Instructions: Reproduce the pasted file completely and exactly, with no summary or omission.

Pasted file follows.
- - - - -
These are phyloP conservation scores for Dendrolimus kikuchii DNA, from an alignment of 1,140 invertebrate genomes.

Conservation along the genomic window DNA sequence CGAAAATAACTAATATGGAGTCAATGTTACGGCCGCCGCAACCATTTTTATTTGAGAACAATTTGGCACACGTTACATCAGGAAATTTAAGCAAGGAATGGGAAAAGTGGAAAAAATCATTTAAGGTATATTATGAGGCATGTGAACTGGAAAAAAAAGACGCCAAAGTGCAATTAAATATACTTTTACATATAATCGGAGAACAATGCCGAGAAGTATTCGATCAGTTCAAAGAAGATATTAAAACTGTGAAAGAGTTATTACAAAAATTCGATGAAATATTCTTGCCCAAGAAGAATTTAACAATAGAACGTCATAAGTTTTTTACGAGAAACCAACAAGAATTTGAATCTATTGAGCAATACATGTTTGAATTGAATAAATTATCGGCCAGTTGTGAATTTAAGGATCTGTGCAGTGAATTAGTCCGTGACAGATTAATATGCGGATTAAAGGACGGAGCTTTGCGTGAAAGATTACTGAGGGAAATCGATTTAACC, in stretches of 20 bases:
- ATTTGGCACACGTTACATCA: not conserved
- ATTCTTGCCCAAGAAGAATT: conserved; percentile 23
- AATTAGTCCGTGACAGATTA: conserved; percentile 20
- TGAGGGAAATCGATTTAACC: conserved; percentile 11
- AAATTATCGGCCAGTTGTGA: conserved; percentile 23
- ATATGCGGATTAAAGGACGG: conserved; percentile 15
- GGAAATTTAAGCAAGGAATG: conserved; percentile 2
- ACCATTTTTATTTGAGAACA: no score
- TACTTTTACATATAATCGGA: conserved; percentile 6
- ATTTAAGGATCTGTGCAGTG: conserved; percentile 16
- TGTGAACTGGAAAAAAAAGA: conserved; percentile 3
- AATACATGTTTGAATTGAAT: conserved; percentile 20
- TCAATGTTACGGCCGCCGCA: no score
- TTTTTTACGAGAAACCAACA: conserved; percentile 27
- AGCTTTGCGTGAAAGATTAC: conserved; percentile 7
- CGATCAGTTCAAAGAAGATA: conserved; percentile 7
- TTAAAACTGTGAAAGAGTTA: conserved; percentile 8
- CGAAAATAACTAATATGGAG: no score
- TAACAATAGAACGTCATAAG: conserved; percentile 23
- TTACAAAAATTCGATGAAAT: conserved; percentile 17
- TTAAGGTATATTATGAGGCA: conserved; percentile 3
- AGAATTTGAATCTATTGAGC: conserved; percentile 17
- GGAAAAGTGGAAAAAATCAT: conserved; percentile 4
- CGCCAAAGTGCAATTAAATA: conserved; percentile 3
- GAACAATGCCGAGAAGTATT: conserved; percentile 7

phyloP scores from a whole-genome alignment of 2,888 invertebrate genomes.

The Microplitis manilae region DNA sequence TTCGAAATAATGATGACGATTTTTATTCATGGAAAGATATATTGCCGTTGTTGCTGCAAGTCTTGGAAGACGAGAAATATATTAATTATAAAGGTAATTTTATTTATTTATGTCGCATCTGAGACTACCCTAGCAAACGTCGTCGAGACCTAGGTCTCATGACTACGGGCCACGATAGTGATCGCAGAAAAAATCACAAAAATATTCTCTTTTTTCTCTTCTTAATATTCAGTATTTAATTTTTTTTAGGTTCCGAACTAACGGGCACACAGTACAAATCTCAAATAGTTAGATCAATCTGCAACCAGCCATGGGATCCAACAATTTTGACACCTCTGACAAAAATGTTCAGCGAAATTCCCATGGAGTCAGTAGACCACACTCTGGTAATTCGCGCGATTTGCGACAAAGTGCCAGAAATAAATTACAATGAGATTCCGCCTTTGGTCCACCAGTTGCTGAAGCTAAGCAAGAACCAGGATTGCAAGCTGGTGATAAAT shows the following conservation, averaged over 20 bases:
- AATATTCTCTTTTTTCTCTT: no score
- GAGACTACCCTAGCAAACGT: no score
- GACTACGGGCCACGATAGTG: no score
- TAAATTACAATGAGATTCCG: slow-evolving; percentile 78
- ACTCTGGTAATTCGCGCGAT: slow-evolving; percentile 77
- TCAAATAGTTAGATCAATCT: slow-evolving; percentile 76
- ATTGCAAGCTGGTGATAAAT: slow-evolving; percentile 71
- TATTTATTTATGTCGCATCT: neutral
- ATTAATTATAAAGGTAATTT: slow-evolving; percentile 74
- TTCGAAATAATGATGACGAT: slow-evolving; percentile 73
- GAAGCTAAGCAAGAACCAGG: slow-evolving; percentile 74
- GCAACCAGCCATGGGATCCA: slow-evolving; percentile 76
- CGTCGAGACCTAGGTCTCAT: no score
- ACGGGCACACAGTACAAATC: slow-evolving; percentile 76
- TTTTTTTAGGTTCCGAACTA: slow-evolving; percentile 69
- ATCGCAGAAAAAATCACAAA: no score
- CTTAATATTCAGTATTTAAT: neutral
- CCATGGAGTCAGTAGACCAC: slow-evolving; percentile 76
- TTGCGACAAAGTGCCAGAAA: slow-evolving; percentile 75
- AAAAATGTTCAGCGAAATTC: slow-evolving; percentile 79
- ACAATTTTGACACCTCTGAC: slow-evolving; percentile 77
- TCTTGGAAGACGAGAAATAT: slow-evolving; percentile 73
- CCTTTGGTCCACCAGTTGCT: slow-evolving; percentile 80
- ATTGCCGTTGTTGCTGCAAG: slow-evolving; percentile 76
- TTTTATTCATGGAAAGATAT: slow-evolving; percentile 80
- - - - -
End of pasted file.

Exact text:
These are phyloP conservation scores for Dendrolimus kikuchii DNA, from an alignment of 1,140 invertebrate genomes.

Conservation along the genomic window DNA sequence CGAAAATAACTAATATGGAGTCAATGTTACGGCCGCCGCAACCATTTTTATTTGAGAACAATTTGGCACACGTTACATCAGGAAATTTAAGCAAGGAATGGGAAAAGTGGAAAAAATCATTTAAGGTATATTATGAGGCATGTGAACTGGAAAAAAAAGACGCCAAAGTGCAATTAAATATACTTTTACATATAATCGGAGAACAATGCCGAGAAGTATTCGATCAGTTCAAAGAAGATATTAAAACTGTGAAAGAGTTATTACAAAAATTCGATGAAATATTCTTGCCCAAGAAGAATTTAACAATAGAACGTCATAAGTTTTTTACGAGAAACCAACAAGAATTTGAATCTATTGAGCAATACATGTTTGAATTGAATAAATTATCGGCCAGTTGTGAATTTAAGGATCTGTGCAGTGAATTAGTCCGTGACAGATTAATATGCGGATTAAAGGACGGAGCTTTGCGTGAAAGATTACTGAGGGAAATCGATTTAACC, in stretches of 20 bases:
- ATTTGGCACACGTTACATCA: not conserved
- ATTCTTGCCCAAGAAGAATT: conserved; percentile 23
- AATTAGTCCGTGACAGATTA: conserved; percentile 20
- TGAGGGAAATCGATTTAACC: conserved; percentile 11
- AAATTATCGGCCAGTTGTGA: conserved; percentile 23
- ATATGCGGATTAAAGGACGG: conserved; percentile 15
- GGAAATTTAAGCAAGGAATG: conserved; percentile 2
- ACCATTTTTATTTGAGAACA: no score
- TACTTTTACATATAATCGGA: conserved; percentile 6
- ATTTAAGGATCTGTGCAGTG: conserved; percentile 16
- TGTGAACTGGAAAAAAAAGA: conserved; percentile 3
- AATACATGTTTGAATTGAAT: conserved; percentile 20
- TCAATGTTACGGCCGCCGCA: no score
- TTTTTTACGAGAAACCAACA: conserved; percentile 27
- AGCTTTGCGTGAAAGATTAC: conserved; percentile 7
- CGATCAGTTCAAAGAAGATA: conserved; percentile 7
- TTAAAACTGTGAAAGAGTTA: conserved; percentile 8
- CGAAAATAACTAATATGGAG: no score
- TAACAATAGAACGTCATAAG: conserved; percentile 23
- TTACAAAAATTCGATGAAAT: conserved; percentile 17
- TTAAGGTATATTATGAGGCA: conserved; percentile 3
- AGAATTTGAATCTATTGAGC: conserved; percentile 17
- GGAAAAGTGGAAAAAATCAT: conserved; percentile 4
- CGCCAAAGTGCAATTAAATA: conserved; percentile 3
- GAACAATGCCGAGAAGTATT: conserved; percentile 7

phyloP scores from a whole-genome alignment of 2,888 invertebrate genomes.

The Microplitis manilae region DNA sequence TTCGAAATAATGATGACGATTTTTATTCATGGAAAGATATATTGCCGTTGTTGCTGCAAGTCTTGGAAGACGAGAAATATATTAATTATAAAGGTAATTTTATTTATTTATGTCGCATCTGAGACTACCCTAGCAAACGTCGTCGAGACCTAGGTCTCATGACTACGGGCCACGATAGTGATCGCAGAAAAAATCACAAAAATATTCTCTTTTTTCTCTTCTTAATATTCAGTATTTAATTTTTTTTAGGTTCCGAACTAACGGGCACACAGTACAAATCTCAAATAGTTAGATCAATCTGCAACCAGCCATGGGATCCAACAATTTTGACACCTCTGACAAAAATGTTCAGCGAAATTCCCATGGAGTCAGTAGACCACACTCTGGTAATTCGCGCGATTTGCGACAAAGTGCCAGAAATAAATTACAATGAGATTCCGCCTTTGGTCCACCAGTTGCTGAAGCTAAGCAAGAACCAGGATTGCAAGCTGGTGATAAAT shows the following conservation, averaged over 20 bases:
- AATATTCTCTTTTTTCTCTT: no score
- GAGACTACCCTAGCAAACGT: no score
- GACTACGGGCCACGATAGTG: no score
- TAAATTACAATGAGATTCCG: slow-evolving; percentile 78
- ACTCTGGTAATTCGCGCGAT: slow-evolving; percentile 77
- TCAAATAGTTAGATCAATCT: slow-evolving; percentile 76
- ATTGCAAGCTGGTGATAAAT: slow-evolving; percentile 71
- TATTTATTTATGTCGCATCT: neutral
- ATTAATTATAAAGGTAATTT: slow-evolving; percentile 74
- TTCGAAATAATGATGACGAT: slow-evolving; percentile 73
- GAAGCTAAGCAAGAACCAGG: slow-evolving; percentile 74
- GCAACCAGCCATGGGATCCA: slow-evolving; percentile 76
- CGTCGAGACCTAGGTCTCAT: no score
- ACGGGCACACAGTACAAATC: slow-evolving; percentile 76
- TTTTTTTAGGTTCCGAACTA: slow-evolving; percentile 69
- ATCGCAGAAAAAATCACAAA: no score
- CTTAATATTCAGTATTTAAT: neutral
- CCATGGAGTCAGTAGACCAC: slow-evolving; percentile 76
- TTGCGACAAAGTGCCAGAAA: slow-evolving; percentile 75
- AAAAATGTTCAGCGAAATTC: slow-evolving; percentile 79
- ACAATTTTGACACCTCTGAC: slow-evolving; percentile 77
- TCTTGGAAGACGAGAAATAT: slow-evolving; percentile 73
- CCTTTGGTCCACCAGTTGCT: slow-evolving; percentile 80
- ATTGCCGTTGTTGCTGCAAG: slow-evolving; percentile 76
- TTTTATTCATGGAAAGATAT: slow-evolving; percentile 80